ALAMEDA – Maurice Hurst is familiar with Paul Guenther’s defensive scheme and his role in it. That knowledge didn’t originate from the Raiders offseason program, or sleepless post-draft nights studying the playbook.

Hurst studied it first at the University of Michigan, focusing on one of planet Earth’s best at his position.

“I’ve been watching Geno Atkins since I was in college,” Hurst said Wednesday. “He’s always someone I’ve had my eye on.”

The veteran Cincinnati Bengal is an elite defensive tackle both stopping the run and pressuring quarterbacks as a three technique, working a scheme Guenther coordinated the last four seasons. Hurst shares similar size, traits and explosiveness off the ball, making Atkins a proper athletic role model. He's a good one, with 61 sacks and six Pro Bowls to his credit.

Time watching Hurst was extremely well spent. The Raiders drafted Hurst in the fifth round – a health issue torpedoed this first-round talent’s draft stock – and paired him with Guenther, who came to Alameda this offseason to coordinate Jon Gruden’s defense.

The Raiders certainly hope Hurst can be like Geno in time, because a dominant interior pass rusher is vital to Guenther’s scheme.

“(Atkins is) strong and he’s fast,” Hurst said. “Those traits translate well in the NFL. He’s able to be very disruptive and get after the quarterback. The three technique is the penetrator of our defense. You have to have someone like Geno to make the defense go. That’s a major part of Coach Guenther's scheme, and why he brought in me and (second-round defensive tackle) P.J. Hall. We have Mario (Edwards). We have a good group of guys who can do what he expects us to do.”

Hurst has immersed himself in Guenther’s scheme since joining the Silver and Black. The Michigan man prides himself on scheme study and proper application in practice, but his head start may have helped. Having an inside man didn’t hurt. Fellow Wolverines defensive lineman Ryan Glasgow was drafted by Cincinnati last season and watched film with Hurst during the offseason.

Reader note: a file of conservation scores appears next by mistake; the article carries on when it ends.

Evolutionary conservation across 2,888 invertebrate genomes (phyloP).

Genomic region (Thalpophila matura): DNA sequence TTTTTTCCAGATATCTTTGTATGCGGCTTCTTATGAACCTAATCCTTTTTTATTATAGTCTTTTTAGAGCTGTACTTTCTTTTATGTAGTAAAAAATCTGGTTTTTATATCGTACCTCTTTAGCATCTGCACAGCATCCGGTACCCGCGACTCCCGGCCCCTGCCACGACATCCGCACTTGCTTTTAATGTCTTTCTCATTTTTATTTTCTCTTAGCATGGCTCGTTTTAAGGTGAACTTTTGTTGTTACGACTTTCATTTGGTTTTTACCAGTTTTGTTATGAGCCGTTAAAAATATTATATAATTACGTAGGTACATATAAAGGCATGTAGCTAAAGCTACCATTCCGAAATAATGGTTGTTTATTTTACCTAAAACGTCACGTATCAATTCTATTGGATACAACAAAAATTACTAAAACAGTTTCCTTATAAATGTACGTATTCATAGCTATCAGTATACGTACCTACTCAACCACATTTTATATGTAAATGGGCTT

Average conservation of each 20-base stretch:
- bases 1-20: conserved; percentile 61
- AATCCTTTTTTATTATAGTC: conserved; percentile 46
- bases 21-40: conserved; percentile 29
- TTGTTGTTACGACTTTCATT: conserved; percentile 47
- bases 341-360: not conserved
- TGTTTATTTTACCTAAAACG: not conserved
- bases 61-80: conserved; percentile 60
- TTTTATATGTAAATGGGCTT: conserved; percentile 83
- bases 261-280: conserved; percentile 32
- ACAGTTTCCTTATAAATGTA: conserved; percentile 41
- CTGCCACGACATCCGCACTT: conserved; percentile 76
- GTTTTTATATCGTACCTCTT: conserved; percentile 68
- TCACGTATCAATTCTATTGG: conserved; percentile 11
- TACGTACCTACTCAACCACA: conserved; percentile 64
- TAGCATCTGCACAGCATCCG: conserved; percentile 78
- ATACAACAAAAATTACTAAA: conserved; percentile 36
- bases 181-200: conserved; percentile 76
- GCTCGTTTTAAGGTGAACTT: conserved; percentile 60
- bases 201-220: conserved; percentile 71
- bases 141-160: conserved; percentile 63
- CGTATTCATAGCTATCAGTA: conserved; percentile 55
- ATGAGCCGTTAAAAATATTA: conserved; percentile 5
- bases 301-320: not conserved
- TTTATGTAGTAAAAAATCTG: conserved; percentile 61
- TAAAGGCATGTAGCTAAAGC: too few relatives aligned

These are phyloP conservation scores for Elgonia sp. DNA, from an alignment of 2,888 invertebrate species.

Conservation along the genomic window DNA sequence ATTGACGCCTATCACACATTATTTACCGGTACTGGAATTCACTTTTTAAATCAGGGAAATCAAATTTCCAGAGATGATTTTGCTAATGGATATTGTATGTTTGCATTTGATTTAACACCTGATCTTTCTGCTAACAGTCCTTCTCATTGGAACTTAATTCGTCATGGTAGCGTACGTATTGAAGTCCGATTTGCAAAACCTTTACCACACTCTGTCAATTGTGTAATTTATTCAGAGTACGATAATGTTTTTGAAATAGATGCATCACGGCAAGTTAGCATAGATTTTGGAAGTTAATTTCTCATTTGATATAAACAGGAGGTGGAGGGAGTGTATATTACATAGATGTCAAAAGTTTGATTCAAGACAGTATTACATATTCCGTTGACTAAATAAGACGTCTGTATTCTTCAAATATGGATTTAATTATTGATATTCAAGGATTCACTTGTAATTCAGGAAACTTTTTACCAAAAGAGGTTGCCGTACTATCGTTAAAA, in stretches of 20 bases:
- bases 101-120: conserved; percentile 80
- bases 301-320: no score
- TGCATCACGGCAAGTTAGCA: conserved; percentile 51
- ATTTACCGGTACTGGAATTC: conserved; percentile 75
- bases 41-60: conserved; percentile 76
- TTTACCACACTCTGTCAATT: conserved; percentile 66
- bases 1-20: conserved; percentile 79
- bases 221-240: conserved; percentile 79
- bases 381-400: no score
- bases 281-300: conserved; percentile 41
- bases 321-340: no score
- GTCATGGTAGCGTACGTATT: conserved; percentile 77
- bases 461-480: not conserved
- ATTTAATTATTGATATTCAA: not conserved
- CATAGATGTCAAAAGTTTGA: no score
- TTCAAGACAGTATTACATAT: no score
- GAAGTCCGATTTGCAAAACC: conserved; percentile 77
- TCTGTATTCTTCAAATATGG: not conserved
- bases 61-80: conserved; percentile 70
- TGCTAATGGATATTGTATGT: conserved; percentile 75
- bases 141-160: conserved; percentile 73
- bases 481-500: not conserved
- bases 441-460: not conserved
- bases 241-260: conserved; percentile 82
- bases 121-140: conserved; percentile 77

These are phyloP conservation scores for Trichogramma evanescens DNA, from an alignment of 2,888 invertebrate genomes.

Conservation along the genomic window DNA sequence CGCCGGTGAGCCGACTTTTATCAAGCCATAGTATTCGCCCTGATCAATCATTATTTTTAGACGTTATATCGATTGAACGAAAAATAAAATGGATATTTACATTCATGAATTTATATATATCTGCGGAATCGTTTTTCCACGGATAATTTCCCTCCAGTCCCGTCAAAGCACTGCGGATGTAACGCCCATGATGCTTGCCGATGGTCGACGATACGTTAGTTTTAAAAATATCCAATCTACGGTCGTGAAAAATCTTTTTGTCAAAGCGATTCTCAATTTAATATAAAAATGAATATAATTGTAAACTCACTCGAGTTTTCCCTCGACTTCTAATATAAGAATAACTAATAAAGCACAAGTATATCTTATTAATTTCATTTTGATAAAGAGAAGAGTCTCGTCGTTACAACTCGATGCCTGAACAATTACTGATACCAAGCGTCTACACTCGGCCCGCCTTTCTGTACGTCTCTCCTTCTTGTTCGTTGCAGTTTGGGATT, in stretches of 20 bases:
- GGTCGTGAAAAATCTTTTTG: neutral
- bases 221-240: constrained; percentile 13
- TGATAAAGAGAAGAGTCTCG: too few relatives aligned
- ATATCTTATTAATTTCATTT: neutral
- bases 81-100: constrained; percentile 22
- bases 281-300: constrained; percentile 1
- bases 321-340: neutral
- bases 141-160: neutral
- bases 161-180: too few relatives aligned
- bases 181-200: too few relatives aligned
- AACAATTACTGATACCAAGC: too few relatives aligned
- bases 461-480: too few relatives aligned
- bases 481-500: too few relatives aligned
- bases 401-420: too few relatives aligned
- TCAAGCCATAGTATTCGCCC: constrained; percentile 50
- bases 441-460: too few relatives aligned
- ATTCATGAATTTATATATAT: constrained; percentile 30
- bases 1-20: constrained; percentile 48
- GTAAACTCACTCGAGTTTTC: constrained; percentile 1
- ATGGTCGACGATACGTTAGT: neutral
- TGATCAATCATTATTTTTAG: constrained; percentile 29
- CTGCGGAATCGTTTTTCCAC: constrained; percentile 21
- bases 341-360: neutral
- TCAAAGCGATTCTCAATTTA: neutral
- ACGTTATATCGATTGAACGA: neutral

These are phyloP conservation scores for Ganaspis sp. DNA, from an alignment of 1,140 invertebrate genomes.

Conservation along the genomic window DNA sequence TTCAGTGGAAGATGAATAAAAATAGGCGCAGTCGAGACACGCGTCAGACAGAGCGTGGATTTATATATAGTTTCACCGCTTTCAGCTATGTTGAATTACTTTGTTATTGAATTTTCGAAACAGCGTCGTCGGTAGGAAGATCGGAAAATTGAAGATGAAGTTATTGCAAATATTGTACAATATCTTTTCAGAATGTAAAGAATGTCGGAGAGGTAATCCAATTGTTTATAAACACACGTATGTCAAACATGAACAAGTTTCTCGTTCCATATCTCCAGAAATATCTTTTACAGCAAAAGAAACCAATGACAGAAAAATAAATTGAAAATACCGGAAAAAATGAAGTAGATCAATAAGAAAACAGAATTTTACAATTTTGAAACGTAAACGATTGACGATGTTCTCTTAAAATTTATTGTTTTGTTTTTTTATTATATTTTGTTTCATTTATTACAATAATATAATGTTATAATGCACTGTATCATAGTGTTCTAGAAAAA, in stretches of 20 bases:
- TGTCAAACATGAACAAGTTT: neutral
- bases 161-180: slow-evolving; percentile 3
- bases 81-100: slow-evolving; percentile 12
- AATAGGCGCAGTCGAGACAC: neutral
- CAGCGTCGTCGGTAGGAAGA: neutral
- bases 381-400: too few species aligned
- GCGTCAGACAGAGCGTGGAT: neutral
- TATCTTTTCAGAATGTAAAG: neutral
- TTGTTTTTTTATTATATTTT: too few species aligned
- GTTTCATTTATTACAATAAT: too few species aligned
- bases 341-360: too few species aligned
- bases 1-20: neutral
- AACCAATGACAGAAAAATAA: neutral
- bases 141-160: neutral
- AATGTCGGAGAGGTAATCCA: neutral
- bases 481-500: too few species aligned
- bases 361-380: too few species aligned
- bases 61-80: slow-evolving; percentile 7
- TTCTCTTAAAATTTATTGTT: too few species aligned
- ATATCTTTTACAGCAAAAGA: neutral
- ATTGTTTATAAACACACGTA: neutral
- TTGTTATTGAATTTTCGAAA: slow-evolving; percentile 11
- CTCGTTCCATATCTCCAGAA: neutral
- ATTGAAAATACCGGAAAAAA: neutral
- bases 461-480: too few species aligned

“I had a pretty good idea of what the defense was like and what coach was expecting,” Hurst said, “from watching film with Ryan and talking to him on FaceTime.”

Hurst likes Guenther’s scheme, and his possible role playing three technique – lining up off the guard’s outside shoulder – for the Raiders.

“It definitely gets me amped up,” Hurst said. “The Bengals, their best player was their three technique. That’s the focal point of their defense, and that’s what Coach Guenther is used to getting, and what he has got his whole time in the NFL (with Atkins). He drafted Geno, and it says something for him drafting me and P.J. I think he expects a lot from us and expects us to fill that role he had with the Bengals.”

Hurst and Hall join Edwards as interior linemen with pass-rush ability. It’s unfair to heap expectations on a rookie and the Raiders won’t, but there’s optimism Hurst will make an instant impact.

He can’t make one right now – he hasn’t put pads on as a Raider – but believes he made a solid first impression during the now concluded offseason program.

“I handle those situations pretty well,” Hurst said. “I try to keep my knowledge of the game up, and I’m always on top of my plays. I’m making sure I always stay true to myself and stay true to the game by working hard and putting in a lot of effort. That’s what can set you apart, being reliable.”